SHSUCDX version 3.08a

SHSUCDX is an unloadable CD-ROM redirector substitute for MSCDEX. It supports up to 10 drives. Each drive is single-sector buffered and the last 10 directory entries are cached. Each unit from each driver can be assigned a specific drive letter. A minor version was recently released, to allow /L before /D (FM TOWNS compatibility). You can find the latest version at the SHSUCDX website. We have also mirrored it on the FreeDOS files archive at Ibiblio, under /files/dos/shsucdx

IA-16 GCC toolchain and libi86 library

IA-16 GCC is a 32-bit x86 DOS port of the GNU C and C++ compiler toolchain to the IA-16 target (16-bit Intel x86), by Rask Ingemann Lambertsen, Andrew Jenner, TK Chia, and various contributors. The toolchain itself must run on a 32-bit system, but it will output 16-bit executables. TK Chia recently announced the latest version, with several new features: + There is now a new, experimental, interrupt function attribute, which can be used to define or declare interrupt service routines + The compiler now defines several more macros and keywords, to increase compatibility with code targeted at Open Watcom + The new attributes no_save_ds, save_es, and save_all now replace the restore_ds function attribute + and other fixes and improvements. You can find the full notes and downloads at IA-16 GCC on GitHub. We've also mirrored this release on the FreeDOS files archive at Ibiblio, under /devel/c/gcc-ia16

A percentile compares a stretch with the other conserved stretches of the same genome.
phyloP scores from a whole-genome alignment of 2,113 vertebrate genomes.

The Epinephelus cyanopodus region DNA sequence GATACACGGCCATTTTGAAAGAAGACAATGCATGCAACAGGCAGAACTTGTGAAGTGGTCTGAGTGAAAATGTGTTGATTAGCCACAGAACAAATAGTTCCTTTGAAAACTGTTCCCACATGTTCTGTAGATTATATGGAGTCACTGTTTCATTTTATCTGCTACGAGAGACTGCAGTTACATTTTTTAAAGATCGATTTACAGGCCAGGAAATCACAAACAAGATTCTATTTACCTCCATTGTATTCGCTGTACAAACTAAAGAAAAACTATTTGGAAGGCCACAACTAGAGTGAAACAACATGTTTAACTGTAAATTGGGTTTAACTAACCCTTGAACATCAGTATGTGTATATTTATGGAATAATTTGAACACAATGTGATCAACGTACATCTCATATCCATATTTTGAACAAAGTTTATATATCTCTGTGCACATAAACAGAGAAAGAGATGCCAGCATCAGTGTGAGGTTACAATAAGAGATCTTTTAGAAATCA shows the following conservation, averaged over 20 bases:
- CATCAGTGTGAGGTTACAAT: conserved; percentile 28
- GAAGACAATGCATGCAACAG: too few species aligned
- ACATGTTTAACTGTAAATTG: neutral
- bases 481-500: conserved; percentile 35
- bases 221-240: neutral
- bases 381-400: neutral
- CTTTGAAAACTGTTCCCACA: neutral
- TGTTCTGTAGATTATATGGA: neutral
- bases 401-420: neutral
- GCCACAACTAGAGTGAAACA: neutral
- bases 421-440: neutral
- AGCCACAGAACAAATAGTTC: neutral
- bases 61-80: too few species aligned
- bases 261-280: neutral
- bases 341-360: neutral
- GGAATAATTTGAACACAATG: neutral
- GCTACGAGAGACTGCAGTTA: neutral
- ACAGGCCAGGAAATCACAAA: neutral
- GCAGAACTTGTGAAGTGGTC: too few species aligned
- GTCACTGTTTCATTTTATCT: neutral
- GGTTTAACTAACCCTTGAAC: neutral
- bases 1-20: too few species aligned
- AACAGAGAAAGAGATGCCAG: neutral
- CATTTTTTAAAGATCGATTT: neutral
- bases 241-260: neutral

Also available is an updated libi86 library of routines for MS-DOS programs, meant to be used with the IA-16 GCC toolchain. The library now implements the Watcom-compatible functions _splitpath, _makepath, _ltoa, _ultoa, _lltoa, _ulltoa, _dos_setdrive, _dos_findfirst, _dos_findnext, _dos_findclose, _dos_commit, _dos_getvect, _dos_setvect; and the functions _DPMIAllocateDOSMemoryBlock (·) and _DPMIFreeDOSMemoryBlock (·) are compatible with Watcom internal interfaces. This release also includes other minor bug fixes and improvements. Download the new release at libi86 on GitLab. We've also mirrored this release on the FreeDOS files archive, under /devel/c/gcc-ia16/libi86